Obama Energy Policies Have Cost Economy $358 Billion
Facts are sometimes nasty, persistent things that get in the way of the best political spin.
President Obama likes
to say that oil production is up and that the rise in gasoline prices is not his fault, but the facts challenge his
words. Energy production is up, but only due to policies and practices set in motion ten years ago by the
George W. Bush administration, and production is up only on private fields. Exploration and production
on public lands has declined under Obama, and the facts are simply getting in the way of his rhetoric.
Unfortunately for the American people, the facts relative to gasoline prices can actually be measured in
terms of a loss of wealth and prosperity. The national average price of gasoline across all grades and
formulations when Obama took office on January 20, 2009, according to the U.S. Energy Information
Administration (the “EIA”), was $1.89 per gallon. According to EIA data, over the three years and three
months that Obama has been in office, the national average price of gasoline across all grades and
formulations is $2.99 per gallon. The current price is $3.93 per gallon.
Economists estimate that for every $0.01 increase in a gallon of gasoline sustained for one full year, the
economy loses $1 billion for that year. During the time of Obama’s term in office, this data shows
that the average sustained rise in the price of a gallon of gasoline has been $1.1028 per gallon. The cost
to the economy over Obama’s three years and three months in office, therefore, is $358.4 billion. With the
current price $0.96 higher than the average, expect a loss of over $285 billion in 2012 alone if the current
price is sustained over the benchmark $1.89 through the end of the year.
To be fair to President Obama and do what he and his supporters have done consistently on the economy, a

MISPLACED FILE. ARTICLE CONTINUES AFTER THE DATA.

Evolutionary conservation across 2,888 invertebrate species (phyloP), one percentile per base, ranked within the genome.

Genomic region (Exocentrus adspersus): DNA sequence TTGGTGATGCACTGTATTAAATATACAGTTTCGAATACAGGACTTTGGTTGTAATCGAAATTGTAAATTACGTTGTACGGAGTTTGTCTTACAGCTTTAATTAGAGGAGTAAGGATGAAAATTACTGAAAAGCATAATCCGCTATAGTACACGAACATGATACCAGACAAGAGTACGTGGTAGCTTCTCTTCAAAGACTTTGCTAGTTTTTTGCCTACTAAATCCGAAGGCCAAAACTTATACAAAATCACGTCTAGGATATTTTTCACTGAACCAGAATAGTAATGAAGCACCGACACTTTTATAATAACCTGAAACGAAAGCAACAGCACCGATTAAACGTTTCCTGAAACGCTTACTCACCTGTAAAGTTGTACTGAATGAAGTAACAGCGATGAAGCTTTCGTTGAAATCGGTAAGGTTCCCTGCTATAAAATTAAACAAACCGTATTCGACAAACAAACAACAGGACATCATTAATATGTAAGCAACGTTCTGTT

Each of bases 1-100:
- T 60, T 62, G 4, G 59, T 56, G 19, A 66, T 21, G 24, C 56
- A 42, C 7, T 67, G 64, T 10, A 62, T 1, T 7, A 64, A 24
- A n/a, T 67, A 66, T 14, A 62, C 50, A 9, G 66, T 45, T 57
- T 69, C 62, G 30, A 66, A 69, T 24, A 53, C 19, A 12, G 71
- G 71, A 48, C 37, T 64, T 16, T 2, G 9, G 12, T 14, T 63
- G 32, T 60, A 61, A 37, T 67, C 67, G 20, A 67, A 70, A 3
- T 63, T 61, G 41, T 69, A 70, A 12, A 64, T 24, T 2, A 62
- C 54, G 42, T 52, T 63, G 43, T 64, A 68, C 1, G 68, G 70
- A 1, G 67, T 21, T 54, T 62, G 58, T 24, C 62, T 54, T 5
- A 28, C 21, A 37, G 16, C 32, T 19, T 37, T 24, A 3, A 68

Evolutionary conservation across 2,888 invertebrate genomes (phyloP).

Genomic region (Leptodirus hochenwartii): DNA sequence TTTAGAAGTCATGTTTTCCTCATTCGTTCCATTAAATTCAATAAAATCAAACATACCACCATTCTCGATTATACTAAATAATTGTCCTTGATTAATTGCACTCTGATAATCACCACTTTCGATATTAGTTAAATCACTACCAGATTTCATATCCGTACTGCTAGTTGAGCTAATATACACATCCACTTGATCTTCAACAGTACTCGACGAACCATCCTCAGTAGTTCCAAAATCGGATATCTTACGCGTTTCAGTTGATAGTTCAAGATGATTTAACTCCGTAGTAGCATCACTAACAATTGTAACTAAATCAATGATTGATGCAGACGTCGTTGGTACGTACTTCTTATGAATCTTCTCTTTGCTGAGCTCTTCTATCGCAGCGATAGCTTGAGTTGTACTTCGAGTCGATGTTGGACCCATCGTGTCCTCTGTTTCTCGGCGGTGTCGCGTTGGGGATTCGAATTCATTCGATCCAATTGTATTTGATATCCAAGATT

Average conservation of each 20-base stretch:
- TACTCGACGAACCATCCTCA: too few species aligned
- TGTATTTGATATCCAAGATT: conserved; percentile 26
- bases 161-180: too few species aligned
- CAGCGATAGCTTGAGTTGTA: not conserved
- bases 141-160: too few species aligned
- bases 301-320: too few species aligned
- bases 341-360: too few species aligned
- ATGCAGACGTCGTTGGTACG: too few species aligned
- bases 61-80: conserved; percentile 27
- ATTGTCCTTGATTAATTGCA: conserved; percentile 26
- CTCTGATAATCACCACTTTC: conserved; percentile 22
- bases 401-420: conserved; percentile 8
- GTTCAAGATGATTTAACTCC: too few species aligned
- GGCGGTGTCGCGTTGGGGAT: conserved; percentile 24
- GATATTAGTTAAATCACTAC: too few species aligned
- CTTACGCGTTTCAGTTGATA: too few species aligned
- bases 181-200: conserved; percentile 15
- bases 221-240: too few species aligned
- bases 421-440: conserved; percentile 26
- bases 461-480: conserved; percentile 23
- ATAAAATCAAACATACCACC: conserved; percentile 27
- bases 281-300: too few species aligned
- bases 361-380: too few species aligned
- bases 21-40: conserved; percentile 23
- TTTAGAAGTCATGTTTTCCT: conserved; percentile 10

comparison of the data on this issue to data on the same issue from former President George W. Bush is
appropriate. The comparison, to be consistent, will be the actual data during Bush’s first three years
and three months in office and to the actual data during the exact same period of Obama’s time in
According to the EIA, the national average price of gasoline across all grades and all formulations
over Bush’s first three years and three months in office was $1.50 per gallon. When compared to the
same $1.89 per gallon benchmark, the economy benefitted by $127 billion under Bush versus the loss
of $358.4 billion under Obama for the same time in office. Inflation over both periods averaged less
than 2% per year and therefore had little impact on the magnitude of these results.
Clearly, there are many issues that affect the price of a gallon of gasoline. However, those issues tend to
factor out over a long enough period of study. Three years and three months is certainly enough time to
make most of those issues moot relative to the results.
The point is simply that the American people need to pay more attention to the facts and less to the
rhetoric. President Obama boasts about how he is helping most American families; however, his poor energy
policies have cost the 120 million households in our country an average of $3,000 per household
due to gasoline prices alone.